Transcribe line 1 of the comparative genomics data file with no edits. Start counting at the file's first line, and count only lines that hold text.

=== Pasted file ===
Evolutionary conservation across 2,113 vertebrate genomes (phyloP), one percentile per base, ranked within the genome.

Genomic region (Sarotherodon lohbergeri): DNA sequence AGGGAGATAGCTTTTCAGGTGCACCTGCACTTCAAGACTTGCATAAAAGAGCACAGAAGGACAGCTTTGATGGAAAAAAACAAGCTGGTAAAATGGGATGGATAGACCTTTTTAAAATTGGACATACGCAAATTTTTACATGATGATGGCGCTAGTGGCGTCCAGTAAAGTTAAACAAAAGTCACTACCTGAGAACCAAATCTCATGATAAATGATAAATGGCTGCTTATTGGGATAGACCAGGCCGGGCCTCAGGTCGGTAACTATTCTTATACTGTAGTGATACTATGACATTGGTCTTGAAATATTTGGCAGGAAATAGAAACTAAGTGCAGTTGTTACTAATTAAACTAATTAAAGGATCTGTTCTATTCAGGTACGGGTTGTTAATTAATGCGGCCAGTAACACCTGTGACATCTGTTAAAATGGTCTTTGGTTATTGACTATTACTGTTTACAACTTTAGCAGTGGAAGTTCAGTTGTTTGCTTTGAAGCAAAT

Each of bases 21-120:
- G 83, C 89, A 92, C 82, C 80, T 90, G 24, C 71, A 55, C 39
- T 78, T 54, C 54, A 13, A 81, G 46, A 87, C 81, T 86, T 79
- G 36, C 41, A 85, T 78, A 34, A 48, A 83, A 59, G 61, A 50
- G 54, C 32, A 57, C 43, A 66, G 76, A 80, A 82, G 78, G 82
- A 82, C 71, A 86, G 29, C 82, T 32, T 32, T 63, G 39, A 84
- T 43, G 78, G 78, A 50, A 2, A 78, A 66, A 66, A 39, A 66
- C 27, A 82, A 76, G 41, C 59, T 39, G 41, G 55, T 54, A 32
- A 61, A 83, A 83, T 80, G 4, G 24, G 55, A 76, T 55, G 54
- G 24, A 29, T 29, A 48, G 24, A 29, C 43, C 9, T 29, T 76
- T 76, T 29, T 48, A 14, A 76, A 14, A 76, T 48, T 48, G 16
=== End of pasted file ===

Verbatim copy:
Evolutionary conservation across 2,113 vertebrate genomes (phyloP), one percentile per base, ranked within the genome.